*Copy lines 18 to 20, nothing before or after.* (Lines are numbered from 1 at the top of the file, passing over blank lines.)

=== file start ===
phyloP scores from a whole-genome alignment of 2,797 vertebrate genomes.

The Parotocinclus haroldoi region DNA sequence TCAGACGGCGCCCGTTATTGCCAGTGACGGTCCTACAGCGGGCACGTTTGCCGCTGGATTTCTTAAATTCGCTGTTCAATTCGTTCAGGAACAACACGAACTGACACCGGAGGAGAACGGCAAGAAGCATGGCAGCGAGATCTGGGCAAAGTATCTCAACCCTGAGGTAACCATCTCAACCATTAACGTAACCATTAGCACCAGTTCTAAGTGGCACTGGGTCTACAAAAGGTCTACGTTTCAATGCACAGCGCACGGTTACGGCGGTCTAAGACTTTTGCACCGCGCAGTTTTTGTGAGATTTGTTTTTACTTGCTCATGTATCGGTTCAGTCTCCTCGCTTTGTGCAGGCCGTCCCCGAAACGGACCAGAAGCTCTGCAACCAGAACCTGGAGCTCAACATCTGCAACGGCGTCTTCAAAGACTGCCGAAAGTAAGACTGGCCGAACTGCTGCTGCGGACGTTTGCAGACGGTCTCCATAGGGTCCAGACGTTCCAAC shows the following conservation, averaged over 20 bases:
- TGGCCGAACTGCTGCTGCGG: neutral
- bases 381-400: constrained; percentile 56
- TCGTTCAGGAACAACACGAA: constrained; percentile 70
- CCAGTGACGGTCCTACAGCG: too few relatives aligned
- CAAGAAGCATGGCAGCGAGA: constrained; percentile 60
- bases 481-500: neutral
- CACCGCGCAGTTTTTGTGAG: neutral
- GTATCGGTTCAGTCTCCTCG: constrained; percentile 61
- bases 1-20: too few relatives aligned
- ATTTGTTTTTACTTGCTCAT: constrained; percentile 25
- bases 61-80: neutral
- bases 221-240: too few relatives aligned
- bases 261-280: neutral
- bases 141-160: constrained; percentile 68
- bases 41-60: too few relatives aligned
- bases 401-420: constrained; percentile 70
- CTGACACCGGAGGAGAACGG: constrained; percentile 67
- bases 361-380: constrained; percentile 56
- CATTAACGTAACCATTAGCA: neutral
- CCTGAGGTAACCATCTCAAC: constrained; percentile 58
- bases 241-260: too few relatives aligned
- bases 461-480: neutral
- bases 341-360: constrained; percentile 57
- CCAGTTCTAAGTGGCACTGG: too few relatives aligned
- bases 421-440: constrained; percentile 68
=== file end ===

- bases 401-420: constrained; percentile 70
- CTGACACCGGAGGAGAACGG: constrained; percentile 67
- bases 361-380: constrained; percentile 56